What You Can Do When Employees Get Nuisance Calls at Work

For the umpteenth time this year, I got a call last night from someone who is trying to track down my ex father-in-law.

The call came in on my business fax line (does anyone else even have a designated fax line anymore?) at 8:30 pm, and since my office is conveniently located 10 ft. away from my living room, I answered the call. Now, I have not had any contact with Wilbur since I got divorced from his son almost two decades ago.

So why did the collection agency call me? Well, similar to the six degrees of Kevin Bacon, their hope was I still knew someone who might know his son who would know where Wilbur is now.

If an employee is being harassed at work …

Every time I get these harassing phone calls, I ask to be taken off their calling list, based on my rights under section 804(3) of the Fair Debt Collection Practices Act that states: a collection agency cannot communicate with a third party more than once unless requested to do so by such person, or unless the debt collector reasonably believes that the earlier response of such person is erroneous or incomplete and that such person now has correct or complete location information.

How can you help if you find that an employee is being harassed at work by collection agencies?

Another section of the FDCPA, 805(a3), prohibits calls at work if the collection agency knows these communications are prohibited. This can be accomplished by the employee or employer verbally informing the collection agency no calls are allowed at work.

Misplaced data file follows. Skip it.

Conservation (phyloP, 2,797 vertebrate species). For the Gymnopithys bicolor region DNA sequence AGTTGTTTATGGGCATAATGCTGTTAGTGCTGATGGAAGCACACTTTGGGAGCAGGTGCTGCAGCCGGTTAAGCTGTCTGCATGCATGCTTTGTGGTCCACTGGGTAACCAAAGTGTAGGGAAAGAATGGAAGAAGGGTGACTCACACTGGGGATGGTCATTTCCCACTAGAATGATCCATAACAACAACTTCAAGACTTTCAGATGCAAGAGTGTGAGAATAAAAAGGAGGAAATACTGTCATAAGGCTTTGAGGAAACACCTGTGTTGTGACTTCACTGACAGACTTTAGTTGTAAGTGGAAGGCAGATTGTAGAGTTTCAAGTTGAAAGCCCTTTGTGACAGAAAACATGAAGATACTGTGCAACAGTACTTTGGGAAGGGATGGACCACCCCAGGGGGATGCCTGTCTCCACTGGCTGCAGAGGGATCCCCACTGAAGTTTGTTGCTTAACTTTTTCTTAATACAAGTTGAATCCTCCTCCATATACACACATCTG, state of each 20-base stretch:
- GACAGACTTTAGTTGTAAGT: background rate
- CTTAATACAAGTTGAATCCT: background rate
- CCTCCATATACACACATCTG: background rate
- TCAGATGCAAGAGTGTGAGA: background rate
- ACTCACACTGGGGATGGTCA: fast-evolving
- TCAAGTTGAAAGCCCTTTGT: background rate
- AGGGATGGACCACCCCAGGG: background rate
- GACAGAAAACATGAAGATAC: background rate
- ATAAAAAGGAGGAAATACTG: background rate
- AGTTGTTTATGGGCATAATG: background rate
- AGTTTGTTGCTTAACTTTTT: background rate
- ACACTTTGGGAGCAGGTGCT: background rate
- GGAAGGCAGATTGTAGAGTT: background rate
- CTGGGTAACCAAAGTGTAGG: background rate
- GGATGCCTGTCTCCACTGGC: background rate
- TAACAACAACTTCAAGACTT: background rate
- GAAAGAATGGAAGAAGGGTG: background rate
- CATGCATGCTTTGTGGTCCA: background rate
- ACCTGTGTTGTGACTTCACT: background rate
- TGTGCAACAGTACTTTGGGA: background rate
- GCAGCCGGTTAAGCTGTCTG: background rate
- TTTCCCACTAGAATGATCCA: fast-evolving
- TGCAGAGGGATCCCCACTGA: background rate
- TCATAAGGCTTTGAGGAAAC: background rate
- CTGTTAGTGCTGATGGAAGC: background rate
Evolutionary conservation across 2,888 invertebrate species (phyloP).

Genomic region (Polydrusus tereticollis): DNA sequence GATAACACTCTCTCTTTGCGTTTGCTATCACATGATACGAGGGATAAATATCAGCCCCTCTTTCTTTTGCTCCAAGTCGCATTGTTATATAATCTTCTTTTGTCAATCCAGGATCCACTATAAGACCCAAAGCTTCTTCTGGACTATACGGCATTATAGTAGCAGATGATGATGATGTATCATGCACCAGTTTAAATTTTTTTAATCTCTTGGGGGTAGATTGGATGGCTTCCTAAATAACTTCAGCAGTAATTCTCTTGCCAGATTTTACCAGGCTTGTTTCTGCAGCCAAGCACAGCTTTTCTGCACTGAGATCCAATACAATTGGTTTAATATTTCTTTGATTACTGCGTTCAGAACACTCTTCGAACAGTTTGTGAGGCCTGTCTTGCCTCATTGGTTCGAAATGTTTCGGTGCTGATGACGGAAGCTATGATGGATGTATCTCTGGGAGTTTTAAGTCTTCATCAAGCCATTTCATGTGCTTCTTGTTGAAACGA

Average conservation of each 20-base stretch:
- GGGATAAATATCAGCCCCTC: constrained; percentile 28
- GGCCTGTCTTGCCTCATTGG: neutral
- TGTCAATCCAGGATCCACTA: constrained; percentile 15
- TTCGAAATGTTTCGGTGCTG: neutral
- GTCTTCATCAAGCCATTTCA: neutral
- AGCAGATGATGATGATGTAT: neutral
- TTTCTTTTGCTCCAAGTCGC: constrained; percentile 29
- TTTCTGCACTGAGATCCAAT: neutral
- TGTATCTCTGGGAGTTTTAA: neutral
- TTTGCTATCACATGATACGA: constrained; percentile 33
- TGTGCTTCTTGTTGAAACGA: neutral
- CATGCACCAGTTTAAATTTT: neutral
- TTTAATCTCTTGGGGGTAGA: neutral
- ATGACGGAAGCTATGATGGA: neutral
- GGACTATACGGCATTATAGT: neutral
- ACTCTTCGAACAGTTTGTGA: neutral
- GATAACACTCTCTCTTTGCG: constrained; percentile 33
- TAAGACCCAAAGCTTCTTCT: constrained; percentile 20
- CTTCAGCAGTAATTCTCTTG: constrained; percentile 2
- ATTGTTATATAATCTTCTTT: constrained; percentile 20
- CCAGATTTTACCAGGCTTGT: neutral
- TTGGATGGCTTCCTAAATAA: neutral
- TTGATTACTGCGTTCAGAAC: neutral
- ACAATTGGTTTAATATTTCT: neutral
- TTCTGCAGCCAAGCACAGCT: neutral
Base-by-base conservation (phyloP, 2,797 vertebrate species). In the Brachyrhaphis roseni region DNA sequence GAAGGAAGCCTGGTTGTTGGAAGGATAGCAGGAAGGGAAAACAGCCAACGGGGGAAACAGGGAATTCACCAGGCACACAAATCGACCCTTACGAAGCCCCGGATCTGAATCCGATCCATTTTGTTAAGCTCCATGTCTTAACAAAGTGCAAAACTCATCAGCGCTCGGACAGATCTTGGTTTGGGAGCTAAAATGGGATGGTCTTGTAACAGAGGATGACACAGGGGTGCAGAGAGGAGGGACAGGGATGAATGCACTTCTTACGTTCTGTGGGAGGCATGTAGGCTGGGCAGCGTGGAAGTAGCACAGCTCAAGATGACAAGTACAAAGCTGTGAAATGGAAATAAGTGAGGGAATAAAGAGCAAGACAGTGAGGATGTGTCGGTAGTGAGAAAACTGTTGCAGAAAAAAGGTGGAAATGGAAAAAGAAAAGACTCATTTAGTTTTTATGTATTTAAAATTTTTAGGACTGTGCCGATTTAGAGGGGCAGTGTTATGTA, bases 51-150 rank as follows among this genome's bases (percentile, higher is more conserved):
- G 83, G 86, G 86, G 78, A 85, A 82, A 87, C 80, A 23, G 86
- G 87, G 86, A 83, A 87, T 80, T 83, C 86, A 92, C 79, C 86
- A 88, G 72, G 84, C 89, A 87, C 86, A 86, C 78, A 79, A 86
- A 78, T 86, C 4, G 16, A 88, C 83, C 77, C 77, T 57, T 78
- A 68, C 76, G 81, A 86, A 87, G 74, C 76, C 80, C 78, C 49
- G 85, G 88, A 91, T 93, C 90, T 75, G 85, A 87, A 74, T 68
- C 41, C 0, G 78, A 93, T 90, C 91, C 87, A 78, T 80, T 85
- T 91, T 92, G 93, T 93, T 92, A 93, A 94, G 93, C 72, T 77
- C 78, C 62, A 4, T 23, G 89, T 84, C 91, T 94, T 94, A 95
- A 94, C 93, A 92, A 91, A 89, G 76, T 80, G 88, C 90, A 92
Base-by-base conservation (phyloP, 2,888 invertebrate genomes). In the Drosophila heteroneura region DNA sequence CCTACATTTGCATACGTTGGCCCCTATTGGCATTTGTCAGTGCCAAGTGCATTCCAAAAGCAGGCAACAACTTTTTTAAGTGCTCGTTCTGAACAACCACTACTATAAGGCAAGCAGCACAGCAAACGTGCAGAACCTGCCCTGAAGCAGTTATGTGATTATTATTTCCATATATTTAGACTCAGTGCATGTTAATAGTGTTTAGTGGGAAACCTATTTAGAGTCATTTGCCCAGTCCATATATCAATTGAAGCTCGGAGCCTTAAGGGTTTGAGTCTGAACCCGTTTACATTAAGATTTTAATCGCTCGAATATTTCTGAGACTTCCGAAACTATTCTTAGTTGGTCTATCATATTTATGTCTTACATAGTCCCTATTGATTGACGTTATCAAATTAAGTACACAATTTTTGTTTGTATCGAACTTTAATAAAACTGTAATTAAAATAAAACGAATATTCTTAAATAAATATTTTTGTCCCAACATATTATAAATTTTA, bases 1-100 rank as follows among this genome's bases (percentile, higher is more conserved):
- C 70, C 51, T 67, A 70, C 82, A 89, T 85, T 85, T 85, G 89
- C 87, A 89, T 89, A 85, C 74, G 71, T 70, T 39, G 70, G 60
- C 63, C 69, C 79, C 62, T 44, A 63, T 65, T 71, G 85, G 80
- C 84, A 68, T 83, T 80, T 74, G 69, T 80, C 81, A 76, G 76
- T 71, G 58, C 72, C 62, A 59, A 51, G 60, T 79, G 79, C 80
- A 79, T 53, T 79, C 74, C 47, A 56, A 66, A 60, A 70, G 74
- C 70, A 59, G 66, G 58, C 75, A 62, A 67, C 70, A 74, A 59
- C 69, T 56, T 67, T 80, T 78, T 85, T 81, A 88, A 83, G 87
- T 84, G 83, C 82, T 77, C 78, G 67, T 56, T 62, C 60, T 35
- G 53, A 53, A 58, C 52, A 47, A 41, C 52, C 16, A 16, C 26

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Financial counseling can also help

I recently spoke to a woman who had been getting harassing calls both at home and work from a supposed representative of a foreign bank that was trying to collect a bogus debt from her. In shear frustration, she asked her boss to step in and put him on the phone. The “bank representative” immediately switched gears and made up a story about being the worker’s ex-boyfriend trying to make amends (which he wasn’t). Now she’s not getting any more calls at work after her boss took action, and I suggested if he calls her at home anymore she should invest in a whistle or air-horn!

If the nuisance calls at work are from a legitimate collection agency, you can also provide support to your workforce by offering access to financial counseling. The National Foundation for Credit Counseling can act as an intermediary for your employees overwhelmed with debt by negotiating with their creditors for them.

Your EAP may also offer financial counseling, or consider a designated service for workplace financial counseling, like the Financial Helpline.

This was originally published on the Financial Finesse blog  for Workplace Financial Planning and Education.

Linda Robertson is an experienced financial planner with FinancialFinesse.com, the nation’s leading provider of unbiased financial education programs to corporations, credit unions and municipalities with over 400 clients across the country. Her focus is on retirement and tax planning, and her background includes positions with NationsBank, H & R Block, and Metropolitan Life. Contact her at linda.robertson@financialfinesse.com .


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